It’s been more than two decades since urologists began favoring a retropubic approach over a perineal approach for radical prostatectomy. Better visibility and the ability to remove pelvic lymph nodes to check for metastasis made retropubic prostatectomy preferable.
Robotically assisted laparoscopic techniques made it even better — a minimally invasive procedure, going in through the abdomen, sometimes through a single port in the navel.
But retropubic surgery hasn’t been perfect. Even when performed minimally invasively, it sometimes leaves patients with life-altering complications, such as urinary incontinence and erectile dysfunction.
Throughout thousands of cases, I and other urologic surgeons have tried to refine the retropubic approach, changing how and where we cut, how we close incisions, and countless other details. We’ve looked for ways to improve surgical options for patients who are obese or have abdominal scar tissue.
In the end, I’ve concluded that the best solution is to revert to a procedure we all-but-abandoned in the 1990s, radical perineal prostatectomy (RPP), but with a 21st century twist, robotics.
In March 2018, I performed the first-ever robotic RPP in Europe, at London’s Royal Marsden Hospital. While I initially published the approach in 2017 and performed 12 cases in Cleveland (see the video), robotic RPP now is catching attention worldwide.
Long-lost benefits of the perineal approach
Robotic RPP allows for tiny incisions between the patient’s legs, through the perineal area. The prostate is only an inch or two under the skin — a much shorter, less invasive route than coming through the abdomen. Through the perineum, we have direct access to the prostate and no need to move the bowel and bladder out of the way.
Blood loss is minimal during robotic RPP, and patients have less pain and retain better urine control because the bladder isn’t dissected. Hospital stays are shorter.
RPP had originally lost favor because of its limited surgical exposure and poor visibility. Even a small amount of bleeding could make it hard to see, and therefore difficult to ensure clean margins and avoid damaging nerves. Training new surgeons was logistically difficult.
However, robotic arms and cameras have changed that. With robotically controlled laparoscopic equipment, RPP now is easier to see and easier to teach, clearing the way for more prostate cancer patients to experience its benefits.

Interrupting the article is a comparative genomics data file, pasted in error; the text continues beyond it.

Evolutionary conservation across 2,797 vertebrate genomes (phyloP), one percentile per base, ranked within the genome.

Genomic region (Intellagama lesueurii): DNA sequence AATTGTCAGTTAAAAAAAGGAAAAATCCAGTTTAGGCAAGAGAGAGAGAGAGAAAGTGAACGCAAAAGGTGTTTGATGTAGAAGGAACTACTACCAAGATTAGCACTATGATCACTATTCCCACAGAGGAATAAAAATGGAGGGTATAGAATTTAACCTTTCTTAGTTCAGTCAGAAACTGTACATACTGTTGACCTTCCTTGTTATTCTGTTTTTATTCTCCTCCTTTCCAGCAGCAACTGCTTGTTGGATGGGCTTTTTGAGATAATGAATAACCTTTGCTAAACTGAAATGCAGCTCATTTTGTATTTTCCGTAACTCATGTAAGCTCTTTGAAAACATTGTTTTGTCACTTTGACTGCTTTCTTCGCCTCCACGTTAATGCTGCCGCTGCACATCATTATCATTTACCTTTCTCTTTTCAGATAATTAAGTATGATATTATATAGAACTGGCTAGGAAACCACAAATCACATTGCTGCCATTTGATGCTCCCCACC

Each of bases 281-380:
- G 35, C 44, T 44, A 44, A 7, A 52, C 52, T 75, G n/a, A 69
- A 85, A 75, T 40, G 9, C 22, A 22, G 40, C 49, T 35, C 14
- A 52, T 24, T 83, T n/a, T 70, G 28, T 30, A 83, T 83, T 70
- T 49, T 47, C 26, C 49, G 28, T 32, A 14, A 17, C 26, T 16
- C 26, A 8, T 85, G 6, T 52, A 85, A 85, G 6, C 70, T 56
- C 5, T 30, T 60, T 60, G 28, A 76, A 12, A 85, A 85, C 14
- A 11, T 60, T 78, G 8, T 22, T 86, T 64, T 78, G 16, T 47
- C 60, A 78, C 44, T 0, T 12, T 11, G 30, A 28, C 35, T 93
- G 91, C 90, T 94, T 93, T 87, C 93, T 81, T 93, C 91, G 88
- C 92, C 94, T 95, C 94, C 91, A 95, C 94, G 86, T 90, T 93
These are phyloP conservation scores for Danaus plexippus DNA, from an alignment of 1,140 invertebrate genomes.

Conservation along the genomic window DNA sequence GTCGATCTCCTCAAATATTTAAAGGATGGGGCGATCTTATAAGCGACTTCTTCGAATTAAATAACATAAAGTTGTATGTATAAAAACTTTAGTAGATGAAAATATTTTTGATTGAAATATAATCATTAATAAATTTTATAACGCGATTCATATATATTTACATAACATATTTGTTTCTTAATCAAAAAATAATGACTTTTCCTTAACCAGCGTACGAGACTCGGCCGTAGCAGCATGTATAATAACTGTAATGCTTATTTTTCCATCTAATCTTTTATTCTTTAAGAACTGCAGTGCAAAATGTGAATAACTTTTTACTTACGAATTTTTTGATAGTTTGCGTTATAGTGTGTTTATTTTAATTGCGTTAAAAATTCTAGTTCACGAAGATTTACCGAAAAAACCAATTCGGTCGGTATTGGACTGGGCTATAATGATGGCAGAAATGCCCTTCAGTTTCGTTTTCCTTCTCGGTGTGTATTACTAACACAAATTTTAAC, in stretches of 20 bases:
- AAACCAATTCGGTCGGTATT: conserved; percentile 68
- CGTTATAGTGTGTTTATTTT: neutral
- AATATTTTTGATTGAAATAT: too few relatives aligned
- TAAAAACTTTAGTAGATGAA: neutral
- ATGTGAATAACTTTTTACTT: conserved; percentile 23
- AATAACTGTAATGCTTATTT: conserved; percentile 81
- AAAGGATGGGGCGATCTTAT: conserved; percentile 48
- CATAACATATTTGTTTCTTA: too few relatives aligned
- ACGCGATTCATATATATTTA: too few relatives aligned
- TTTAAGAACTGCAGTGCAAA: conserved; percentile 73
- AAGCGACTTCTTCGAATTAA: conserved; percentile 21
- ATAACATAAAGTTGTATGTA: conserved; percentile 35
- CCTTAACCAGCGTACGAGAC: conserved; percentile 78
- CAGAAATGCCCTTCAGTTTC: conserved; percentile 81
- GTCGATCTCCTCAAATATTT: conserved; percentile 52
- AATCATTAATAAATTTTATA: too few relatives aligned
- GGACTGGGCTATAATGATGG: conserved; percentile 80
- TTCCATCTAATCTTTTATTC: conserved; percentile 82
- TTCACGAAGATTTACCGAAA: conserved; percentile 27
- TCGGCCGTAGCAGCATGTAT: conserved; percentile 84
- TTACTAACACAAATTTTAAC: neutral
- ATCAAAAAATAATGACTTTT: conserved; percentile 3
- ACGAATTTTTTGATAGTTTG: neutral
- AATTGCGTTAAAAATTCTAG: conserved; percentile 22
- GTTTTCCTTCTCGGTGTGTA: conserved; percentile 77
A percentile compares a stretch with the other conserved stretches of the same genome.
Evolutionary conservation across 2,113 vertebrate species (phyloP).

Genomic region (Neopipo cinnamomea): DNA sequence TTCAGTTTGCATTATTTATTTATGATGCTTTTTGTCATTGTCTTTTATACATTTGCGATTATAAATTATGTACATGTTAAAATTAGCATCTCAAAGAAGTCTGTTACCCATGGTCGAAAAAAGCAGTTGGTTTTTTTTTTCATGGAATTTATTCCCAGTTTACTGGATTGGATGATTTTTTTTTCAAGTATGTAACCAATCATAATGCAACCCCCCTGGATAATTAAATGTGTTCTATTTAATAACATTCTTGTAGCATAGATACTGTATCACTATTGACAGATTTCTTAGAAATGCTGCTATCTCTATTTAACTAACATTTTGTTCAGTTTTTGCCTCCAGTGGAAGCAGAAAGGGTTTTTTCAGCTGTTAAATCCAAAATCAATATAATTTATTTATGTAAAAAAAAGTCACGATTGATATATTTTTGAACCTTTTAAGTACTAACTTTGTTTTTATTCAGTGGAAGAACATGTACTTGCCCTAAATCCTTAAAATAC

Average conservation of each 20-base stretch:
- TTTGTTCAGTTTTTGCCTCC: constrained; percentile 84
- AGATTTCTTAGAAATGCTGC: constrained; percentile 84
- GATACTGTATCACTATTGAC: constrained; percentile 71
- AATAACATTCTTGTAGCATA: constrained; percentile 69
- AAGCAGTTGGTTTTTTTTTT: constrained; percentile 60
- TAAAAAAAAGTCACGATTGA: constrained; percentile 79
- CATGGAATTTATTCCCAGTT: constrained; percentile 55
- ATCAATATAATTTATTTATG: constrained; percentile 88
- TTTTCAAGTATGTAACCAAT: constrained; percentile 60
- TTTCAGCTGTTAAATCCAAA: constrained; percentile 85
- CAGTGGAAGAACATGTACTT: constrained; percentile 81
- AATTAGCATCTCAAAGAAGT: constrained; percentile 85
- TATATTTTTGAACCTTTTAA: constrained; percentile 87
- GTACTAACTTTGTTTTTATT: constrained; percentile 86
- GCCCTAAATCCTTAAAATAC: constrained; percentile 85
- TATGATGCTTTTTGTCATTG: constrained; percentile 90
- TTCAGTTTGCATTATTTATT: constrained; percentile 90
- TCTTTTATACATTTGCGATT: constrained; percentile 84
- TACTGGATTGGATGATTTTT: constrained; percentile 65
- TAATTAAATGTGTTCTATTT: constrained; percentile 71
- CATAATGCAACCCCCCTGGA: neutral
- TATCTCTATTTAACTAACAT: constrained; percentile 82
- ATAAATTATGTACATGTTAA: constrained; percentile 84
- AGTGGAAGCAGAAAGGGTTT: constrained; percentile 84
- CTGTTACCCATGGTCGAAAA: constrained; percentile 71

Refinements still to come
There’s more that we still need to refine about robotic RPP. The bulky arms and instrumentation on current robots are a tight fit in a small perineal area. Experience with robotic single-port surgeries is helpful.
The next generation of more slender, single-port robots, to be introduced this year, will make the procedure easier. It also will enable us to dissect pelvic lymph nodes through the perineum — something we have not been able to do with current technology. We will be able to work on refining nerve-sparing techniques as well.
I expect that even more centers will pursue robotic RPP when the new robots become available.
To London, Paris and the world
In London, we were able to use the same robotic instruments used for retropubic prostatectomy. The procedure in a 65-year-old man took approximately five hours, including time for preparation and instruction.
The patient was quite enthusiastic about undergoing a procedure that was the first in the hospital and one of the first in the world. His outcome has been excellent, with negative resection margins. When I visited him a few hours after the procedure, he said his pain was minimal. He was discharged two days after the procedure. His urine control returned almost immediately after the catheter was removed about one week later.
Co-surgeon and urologist Chris Ogden, MS, FRCS, and urology registrar Jonathan Noël, FRCS, who assisted with the procedure at the Royal Marsden, intend to continue offering the procedure there. Dr. Ogden recently presented the procedure at a urology grand rounds in London and also will be presenting it this fall at the World Congress of Endourology in Paris.
We will continue to research nerve-sparing techniques to preserve erectile function, but we already are well on our way to offering men worldwide a surgical treatment that thoroughly removes prostate cancer with less blood loss, reduced pain, fewer complications and shorter hospital stays.
Jihad Kaouk, MD, is a professor of urology at Cleveland Clinic’s Glickman Urological & Kidney Institute, where he is Director of the Center for Laparoscopic and Robotic Surgery, and Vice Chair for Surgical Innovations.